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Timeless natural life

  Natural lifeis eternal, complies with cosmiccriteria, and is whatexistedbefore the pointof unnaturalness. Eternityrequiresvalidity of naturalprinciples and presence of vitalcharacteristics (natural instincts, intuition, feelings, emotions, and sense of belongingwith othersand with nature) in humans. I am not sayingthat the naturallife isalways beautiful and ideal by default; it can be good and bad and we know that it was not always good; itwas full ofstruggles andhumanmisery.Timeless Humanism should createnaturallife withoutthoseelementalweaknessesbut still restoreitsoriginal meaning.BelowI would like toexplain the relationshipanalogical to termsusedpreviously.

  Man thoughtthat naturallife isbad,cruel anddeprives man of his liberty,and wanted toreplace it witha beautifulhumane world which dreamed upas an idealbut which he was unable to create because of hisimperfection; all attempts for„purelyhuman worldfailed and it was alwaysnecessary toat least partiallyrestoresomenaturalprinciples (i.e. market, democracy)towards the attributes ofnatural life.The thesis of„purelyhuman worldgivessome peoplerelyingon organicidealsantithesisof a „natural world“ that negateshuman behaviorin great depth; and claims that manhasdestroyednature already as the farmer and caused manyenvironmental disasters andcalls for stopping of everything what changes nature.This perception of the world does not correspond with naturalworld in which manadequately changes and uses nature without compromisingitsfundamentals byhis behaviorthrough exercising control of naturalprinciples ortraditionalorder or perception ofcosmiccriteria.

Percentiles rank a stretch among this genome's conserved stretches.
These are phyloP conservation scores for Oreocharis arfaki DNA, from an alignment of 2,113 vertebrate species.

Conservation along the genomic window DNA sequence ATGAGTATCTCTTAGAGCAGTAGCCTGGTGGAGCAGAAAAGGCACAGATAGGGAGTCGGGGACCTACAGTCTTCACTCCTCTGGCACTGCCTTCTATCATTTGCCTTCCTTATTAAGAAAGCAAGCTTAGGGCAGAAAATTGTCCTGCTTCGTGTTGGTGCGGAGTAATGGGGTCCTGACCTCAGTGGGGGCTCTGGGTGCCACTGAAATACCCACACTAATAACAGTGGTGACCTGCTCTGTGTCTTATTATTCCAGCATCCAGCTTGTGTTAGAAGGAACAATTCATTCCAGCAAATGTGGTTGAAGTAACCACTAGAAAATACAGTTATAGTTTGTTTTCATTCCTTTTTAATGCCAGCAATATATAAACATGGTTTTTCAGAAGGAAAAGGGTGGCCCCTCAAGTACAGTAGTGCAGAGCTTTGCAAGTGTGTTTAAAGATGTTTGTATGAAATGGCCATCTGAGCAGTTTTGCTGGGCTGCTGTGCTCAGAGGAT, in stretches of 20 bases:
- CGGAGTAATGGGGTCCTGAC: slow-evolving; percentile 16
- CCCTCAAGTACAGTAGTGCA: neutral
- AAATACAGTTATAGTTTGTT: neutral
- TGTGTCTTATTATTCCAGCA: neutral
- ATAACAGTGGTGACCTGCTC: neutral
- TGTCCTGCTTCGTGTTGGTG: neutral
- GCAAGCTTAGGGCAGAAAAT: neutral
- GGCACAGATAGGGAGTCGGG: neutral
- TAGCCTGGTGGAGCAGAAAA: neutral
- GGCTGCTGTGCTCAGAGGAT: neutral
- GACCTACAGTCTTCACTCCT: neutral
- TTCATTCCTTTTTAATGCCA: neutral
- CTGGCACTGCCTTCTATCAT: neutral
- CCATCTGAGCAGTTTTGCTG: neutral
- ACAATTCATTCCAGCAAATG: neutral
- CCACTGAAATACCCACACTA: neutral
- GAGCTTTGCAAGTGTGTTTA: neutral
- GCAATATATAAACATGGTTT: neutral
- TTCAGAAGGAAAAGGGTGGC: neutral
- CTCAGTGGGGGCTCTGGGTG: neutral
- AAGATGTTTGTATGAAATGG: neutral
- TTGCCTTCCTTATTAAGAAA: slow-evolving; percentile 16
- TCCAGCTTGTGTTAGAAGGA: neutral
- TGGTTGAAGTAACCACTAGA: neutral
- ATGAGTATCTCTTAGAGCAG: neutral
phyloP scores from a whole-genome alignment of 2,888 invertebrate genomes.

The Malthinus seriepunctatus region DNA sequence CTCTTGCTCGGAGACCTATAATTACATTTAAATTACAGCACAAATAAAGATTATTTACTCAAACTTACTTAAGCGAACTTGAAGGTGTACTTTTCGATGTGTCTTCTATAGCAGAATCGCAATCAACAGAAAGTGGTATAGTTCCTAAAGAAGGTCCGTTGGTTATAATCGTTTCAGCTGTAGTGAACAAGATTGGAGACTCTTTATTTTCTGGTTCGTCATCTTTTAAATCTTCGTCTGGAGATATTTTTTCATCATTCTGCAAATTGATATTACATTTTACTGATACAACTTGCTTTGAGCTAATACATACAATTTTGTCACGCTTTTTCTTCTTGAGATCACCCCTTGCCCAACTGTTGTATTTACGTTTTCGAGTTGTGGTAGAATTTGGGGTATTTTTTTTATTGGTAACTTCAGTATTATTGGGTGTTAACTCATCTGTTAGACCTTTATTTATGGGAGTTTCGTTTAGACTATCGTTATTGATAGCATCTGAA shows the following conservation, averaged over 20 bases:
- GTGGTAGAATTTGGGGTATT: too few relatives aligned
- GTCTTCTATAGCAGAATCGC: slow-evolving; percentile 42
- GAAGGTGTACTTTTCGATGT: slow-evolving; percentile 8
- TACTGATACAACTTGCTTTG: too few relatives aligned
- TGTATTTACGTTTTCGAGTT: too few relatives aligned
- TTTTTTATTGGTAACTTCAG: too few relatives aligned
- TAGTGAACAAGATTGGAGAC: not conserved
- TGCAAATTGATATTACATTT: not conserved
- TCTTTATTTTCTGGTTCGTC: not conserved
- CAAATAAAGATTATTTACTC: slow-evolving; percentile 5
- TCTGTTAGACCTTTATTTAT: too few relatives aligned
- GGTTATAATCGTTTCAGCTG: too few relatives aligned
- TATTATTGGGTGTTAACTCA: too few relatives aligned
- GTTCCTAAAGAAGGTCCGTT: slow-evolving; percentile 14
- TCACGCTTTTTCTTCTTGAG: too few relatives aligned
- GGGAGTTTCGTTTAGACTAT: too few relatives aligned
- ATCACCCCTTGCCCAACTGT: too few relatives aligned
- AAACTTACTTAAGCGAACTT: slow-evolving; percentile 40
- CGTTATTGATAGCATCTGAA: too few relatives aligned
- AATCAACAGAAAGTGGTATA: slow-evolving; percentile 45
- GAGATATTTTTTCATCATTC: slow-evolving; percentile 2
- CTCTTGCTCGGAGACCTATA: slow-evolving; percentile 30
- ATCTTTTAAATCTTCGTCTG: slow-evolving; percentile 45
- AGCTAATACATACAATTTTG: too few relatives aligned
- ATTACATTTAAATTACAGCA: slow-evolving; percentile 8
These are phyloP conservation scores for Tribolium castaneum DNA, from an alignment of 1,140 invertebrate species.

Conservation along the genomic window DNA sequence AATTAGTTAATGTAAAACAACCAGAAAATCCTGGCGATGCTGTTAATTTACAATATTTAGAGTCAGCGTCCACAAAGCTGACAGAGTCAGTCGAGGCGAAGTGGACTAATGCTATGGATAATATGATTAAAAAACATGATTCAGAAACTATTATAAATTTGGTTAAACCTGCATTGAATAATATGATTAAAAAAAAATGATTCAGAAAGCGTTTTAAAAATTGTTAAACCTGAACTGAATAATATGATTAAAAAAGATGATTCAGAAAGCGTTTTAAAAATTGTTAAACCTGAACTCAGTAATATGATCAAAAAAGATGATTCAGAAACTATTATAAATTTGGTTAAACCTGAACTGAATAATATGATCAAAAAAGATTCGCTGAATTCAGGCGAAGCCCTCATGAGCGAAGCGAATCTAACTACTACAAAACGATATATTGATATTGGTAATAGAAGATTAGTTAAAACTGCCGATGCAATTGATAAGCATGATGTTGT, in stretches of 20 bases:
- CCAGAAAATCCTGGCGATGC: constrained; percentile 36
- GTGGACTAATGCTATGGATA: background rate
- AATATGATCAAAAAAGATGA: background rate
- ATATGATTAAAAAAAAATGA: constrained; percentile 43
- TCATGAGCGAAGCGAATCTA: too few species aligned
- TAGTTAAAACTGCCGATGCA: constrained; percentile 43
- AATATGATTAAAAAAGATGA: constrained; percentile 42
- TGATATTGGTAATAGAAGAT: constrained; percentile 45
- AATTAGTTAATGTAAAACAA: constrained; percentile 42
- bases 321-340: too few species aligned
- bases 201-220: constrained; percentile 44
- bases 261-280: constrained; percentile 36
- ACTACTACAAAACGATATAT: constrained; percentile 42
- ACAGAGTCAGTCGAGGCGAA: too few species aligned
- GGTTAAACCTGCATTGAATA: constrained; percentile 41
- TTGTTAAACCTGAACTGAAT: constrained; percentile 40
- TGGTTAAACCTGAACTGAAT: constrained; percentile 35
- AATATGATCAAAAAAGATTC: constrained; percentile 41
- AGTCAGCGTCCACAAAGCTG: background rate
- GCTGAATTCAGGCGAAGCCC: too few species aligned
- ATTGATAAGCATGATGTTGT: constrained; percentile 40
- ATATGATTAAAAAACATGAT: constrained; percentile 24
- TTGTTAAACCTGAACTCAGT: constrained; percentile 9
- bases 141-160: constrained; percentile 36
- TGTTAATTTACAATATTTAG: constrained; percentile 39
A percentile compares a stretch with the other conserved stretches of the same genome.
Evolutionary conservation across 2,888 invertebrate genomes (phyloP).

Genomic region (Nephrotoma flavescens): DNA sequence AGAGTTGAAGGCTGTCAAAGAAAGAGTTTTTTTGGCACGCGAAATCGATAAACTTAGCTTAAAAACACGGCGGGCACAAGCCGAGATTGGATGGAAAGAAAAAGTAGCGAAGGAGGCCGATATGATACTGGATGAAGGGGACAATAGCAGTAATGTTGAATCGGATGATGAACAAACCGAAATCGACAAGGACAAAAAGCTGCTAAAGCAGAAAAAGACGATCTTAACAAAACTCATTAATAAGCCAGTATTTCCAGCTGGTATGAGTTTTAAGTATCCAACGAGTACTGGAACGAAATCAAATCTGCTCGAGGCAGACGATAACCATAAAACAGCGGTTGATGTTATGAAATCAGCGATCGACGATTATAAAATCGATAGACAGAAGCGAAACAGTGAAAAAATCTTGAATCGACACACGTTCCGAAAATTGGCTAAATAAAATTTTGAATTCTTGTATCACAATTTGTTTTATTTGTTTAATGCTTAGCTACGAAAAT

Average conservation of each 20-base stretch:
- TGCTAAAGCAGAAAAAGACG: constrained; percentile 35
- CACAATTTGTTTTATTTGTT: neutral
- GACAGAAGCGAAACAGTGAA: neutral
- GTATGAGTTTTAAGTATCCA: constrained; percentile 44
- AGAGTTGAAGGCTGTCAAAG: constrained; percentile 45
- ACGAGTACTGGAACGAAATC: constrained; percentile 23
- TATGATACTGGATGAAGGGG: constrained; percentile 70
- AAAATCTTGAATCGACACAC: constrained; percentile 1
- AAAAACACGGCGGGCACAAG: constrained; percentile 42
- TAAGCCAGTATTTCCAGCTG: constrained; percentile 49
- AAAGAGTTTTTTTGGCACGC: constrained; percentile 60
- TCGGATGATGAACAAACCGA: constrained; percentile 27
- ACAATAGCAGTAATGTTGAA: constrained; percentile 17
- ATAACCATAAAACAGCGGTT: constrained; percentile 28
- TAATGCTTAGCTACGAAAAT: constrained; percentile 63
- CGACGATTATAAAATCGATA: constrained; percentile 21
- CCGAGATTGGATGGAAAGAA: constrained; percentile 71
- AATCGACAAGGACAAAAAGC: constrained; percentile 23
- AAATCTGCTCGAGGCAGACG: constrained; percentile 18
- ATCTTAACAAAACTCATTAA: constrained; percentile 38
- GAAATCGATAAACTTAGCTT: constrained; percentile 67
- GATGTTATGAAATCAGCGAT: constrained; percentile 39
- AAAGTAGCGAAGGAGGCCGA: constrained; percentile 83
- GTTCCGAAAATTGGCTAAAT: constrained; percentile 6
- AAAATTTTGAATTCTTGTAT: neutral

I will be more concise here than what the topic would deserve as this publication haslimited scope so I apologizethat mystatementmay seemoverconfident.Still, I am at least going to outline relationship of timeless attitude to natural lifeand the wayit was imaginedclassical authors who define theirnatural worldas some sort ofnaivelong-gone dream world which functioned by naturalprinciples and in which human vitalcharacteristicsapplied more. Against this stands world of science which is based on„purereason.“From contradiction between the natural world and the world of science a crisis arises. The world of science alters the natural world; people are guided by scientific evidence and not by their natural vital internal standards. Schism occurs between the immediate world of human opinion and scientific reasoning. According to this conception natural science is not developing natural world (naive), but its radical reconstruction. This results in is a self-alienation, self-abdication, minimizing emotional personality. “Like if there was a single tone of indifferent nothingness ringing through all life variants” (see 67).